? - ternary (three-way) operator - in Java

By: Jagan Viewed: 192 times  Printer Friendly Format    


Java includes a special ternary (three-way) operator that can replace certain types of if then- else statements. This operator is the ?, and it works in Java much like it does in C and C++. It can seem somewhat confusing at first, but the ? can be used very effectively once mastered. The ? has this general form:

expression1 ?expression2 : expression3

Here, expression1 can be any expression that evaluates to a boolean value. If expression1 is true, then expression2 is evaluated; otherwise, expression3 is evaluated. The result of the ? operation is that of the expression evaluated. Both expression2 and expression3 are required to return the same type, which can't be void.

Here is an example of the way that the ? is employed:

ratio = denom == 0 ? 0 : num / denom;

When Java evaluates this assignment expression, it first looks at the expression to the left of the question mark. If denom equals zero, then the expression between the question mark and the colon is evaluated and used as the value of the entire ? expression. If denom does not equal zero, then the expression after the colon is evaluated and used for the value of the entire ? expression. The result produced by the ? operator is then assigned to ratio. Here is a program that demonstrates the ? operator. It uses it to obtain the absolute value of a variable.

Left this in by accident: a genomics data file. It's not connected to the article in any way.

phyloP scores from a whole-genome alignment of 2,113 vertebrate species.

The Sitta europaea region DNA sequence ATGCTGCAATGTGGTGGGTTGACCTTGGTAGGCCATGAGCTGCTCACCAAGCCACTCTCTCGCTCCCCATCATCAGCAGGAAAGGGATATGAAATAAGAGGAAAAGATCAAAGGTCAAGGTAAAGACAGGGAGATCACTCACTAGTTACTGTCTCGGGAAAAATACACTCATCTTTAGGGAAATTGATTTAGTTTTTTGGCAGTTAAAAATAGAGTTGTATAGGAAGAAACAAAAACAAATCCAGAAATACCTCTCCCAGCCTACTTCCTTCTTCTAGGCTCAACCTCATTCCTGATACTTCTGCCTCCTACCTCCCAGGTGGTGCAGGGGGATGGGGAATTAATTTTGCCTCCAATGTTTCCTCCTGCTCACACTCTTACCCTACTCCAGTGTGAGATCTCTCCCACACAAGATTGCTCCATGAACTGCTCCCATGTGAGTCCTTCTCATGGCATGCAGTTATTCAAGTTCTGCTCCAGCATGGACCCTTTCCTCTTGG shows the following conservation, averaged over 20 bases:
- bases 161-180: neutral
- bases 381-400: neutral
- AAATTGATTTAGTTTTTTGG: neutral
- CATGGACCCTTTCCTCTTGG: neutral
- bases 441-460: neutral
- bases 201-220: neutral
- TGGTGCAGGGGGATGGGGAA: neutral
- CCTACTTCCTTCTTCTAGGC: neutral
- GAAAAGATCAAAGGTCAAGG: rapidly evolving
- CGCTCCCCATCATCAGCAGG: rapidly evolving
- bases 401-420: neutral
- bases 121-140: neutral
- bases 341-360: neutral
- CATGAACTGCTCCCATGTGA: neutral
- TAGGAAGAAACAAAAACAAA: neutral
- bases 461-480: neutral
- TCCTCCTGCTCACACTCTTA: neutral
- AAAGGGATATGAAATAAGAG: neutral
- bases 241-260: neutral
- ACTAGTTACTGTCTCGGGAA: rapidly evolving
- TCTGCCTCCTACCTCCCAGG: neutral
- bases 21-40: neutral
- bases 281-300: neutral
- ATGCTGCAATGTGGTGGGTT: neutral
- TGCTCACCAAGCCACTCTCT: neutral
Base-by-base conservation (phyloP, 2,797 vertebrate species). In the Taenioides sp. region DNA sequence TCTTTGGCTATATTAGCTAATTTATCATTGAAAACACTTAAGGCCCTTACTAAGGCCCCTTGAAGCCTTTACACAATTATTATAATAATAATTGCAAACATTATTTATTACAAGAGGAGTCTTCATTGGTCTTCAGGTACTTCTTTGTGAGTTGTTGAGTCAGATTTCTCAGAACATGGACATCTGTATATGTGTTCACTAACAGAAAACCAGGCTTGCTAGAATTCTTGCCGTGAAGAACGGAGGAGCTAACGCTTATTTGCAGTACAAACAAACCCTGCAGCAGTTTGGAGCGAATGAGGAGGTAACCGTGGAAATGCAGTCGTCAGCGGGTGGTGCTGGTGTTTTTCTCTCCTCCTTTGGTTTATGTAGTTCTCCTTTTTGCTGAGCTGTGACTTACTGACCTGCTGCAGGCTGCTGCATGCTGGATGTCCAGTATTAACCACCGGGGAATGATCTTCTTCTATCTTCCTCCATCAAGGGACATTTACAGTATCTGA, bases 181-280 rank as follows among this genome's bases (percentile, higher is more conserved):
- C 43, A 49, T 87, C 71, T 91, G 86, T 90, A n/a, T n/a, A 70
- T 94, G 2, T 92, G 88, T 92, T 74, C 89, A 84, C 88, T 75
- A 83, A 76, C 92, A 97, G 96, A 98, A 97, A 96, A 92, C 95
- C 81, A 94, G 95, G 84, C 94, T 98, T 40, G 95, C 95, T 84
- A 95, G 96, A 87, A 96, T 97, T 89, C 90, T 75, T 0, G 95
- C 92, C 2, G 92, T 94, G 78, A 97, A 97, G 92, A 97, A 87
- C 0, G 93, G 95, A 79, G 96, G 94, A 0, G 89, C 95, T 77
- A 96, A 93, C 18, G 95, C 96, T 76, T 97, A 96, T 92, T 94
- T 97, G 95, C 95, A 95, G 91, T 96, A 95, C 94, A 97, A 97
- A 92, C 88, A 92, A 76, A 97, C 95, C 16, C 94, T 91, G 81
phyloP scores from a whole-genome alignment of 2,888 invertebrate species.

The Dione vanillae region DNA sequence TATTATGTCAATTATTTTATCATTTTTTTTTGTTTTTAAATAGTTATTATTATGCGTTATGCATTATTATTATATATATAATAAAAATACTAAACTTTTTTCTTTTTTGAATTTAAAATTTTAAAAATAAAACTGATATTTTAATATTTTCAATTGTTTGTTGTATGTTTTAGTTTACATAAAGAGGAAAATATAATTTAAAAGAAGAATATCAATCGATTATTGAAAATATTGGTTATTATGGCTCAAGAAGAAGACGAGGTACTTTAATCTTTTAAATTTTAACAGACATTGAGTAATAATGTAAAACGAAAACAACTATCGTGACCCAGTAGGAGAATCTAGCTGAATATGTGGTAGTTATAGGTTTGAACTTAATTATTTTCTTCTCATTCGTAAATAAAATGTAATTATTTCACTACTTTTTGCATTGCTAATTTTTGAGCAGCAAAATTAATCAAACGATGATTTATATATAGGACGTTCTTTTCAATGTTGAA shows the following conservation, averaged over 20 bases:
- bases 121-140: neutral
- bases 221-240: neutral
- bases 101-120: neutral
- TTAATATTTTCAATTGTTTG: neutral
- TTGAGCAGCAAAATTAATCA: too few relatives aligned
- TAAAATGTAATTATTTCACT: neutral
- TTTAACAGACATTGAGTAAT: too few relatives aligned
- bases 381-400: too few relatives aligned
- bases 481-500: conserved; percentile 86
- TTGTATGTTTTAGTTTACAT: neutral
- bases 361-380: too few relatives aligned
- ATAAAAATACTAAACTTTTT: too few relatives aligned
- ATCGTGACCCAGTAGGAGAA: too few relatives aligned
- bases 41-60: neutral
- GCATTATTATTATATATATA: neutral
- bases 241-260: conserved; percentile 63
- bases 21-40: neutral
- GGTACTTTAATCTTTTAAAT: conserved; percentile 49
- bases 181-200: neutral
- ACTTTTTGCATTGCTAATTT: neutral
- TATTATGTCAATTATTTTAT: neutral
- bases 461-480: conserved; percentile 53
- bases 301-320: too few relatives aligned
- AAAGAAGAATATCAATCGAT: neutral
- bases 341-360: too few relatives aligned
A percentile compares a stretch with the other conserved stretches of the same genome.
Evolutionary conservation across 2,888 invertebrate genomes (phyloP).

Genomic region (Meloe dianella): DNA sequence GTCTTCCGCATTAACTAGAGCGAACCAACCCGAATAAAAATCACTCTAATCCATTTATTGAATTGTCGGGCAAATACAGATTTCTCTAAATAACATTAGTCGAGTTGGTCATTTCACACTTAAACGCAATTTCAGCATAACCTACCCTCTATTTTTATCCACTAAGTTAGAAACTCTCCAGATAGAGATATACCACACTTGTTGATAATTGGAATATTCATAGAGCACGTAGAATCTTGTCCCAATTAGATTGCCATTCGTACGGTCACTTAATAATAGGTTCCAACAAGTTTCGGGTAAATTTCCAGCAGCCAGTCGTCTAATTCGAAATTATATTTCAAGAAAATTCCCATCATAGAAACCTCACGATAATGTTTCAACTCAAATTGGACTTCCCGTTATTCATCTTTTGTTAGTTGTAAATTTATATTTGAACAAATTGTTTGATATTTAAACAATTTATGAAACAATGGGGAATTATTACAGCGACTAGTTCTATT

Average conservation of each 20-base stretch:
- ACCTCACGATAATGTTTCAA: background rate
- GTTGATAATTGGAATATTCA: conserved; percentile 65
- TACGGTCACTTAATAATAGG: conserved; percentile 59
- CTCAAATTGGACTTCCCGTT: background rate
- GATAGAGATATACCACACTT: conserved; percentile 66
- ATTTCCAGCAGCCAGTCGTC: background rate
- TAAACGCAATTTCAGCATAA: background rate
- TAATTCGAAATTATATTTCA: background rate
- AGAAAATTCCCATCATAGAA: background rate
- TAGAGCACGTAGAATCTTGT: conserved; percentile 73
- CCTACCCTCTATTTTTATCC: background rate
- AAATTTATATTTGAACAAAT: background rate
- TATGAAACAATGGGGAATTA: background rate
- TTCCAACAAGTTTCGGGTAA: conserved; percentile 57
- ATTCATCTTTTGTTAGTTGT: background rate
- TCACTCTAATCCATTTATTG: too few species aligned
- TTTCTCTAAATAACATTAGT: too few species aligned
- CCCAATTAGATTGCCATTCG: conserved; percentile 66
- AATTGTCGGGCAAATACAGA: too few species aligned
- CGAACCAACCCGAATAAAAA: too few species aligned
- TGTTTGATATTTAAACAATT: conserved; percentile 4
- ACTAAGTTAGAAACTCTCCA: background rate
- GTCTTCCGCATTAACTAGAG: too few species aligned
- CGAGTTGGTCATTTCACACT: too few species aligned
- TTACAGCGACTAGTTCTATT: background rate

// Demonstrate ?.
class Ternary {
public static void main(String args[]) {
int i, k;
i = 10;
k = i < 0 ? -i : i; // get absolute value of i
System.out.print("Absolute value of ");
System.out.println(i + " is " + k);
i = -10;
k = i < 0 ? -i : i; // get absolute value of i
System.out.print("Absolute value of ");
System.out.println(i + " is " + k);
}
}

The output generated by the program is shown here:

Absolute value of 10 is 10
Absolute value of -10 is 10



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